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The most significant portion of the HK$1.13 billion sought for the study is on consultancy fees. The consultancy study would involve identifying the alignment, layout, preliminary design and land requirements for the highway. It would also encompass environmental and cultural heritage impact assessments and the associated mitigation measures.

Indeed, there should be sufficient in-house expertise within the Highways Department and other public works and environmental protection departments to undertake this task themselves. Moreover, it presents an invaluable training experience at the highest level, rather than outsourcing it to consultancy firms that only a few major Western companies now dominate. The reliance on external consultants is a remnant of the traditional practice under British rule, benefiting mainly British and other Western companies while relieving public officials of responsibility for the construction project.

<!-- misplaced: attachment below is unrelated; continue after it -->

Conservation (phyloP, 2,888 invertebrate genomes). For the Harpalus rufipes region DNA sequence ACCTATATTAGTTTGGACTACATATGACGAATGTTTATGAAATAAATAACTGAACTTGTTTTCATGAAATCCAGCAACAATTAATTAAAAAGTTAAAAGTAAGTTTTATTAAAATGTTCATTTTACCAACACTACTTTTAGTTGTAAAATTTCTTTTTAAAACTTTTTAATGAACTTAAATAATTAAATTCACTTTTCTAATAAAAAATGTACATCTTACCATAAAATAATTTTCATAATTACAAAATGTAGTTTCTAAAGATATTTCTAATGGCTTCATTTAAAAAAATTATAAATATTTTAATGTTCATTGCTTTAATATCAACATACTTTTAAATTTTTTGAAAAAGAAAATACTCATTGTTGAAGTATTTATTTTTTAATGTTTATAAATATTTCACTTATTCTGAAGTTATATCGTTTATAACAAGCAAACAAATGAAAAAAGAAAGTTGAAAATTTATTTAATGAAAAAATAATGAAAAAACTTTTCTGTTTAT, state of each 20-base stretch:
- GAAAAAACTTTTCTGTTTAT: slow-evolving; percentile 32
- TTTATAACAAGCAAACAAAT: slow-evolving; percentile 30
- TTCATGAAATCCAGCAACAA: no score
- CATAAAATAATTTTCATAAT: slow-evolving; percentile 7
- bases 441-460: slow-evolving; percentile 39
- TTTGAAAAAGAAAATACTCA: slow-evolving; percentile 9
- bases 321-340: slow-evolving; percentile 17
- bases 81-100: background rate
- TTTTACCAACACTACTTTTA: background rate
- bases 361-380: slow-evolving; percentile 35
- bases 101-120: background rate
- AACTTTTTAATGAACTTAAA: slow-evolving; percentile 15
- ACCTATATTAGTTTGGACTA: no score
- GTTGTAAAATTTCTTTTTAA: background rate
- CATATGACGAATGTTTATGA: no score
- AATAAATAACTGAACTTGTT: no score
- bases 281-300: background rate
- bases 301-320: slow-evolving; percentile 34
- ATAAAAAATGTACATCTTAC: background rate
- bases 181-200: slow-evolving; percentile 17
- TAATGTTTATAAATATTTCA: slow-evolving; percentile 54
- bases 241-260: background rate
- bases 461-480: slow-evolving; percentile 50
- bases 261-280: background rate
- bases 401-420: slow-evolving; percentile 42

For such an important project, there is an inherent risk that once the project is in the hands of the consultancy firm, the government would lose control over its findings. It is not inconceivable that the selected Western consultancy firm could be politically maneuvered to come up with exaggerated problems, such as environmental concerns, making the project untenable or providing grounds for public objection, causing undue delays to this critical project.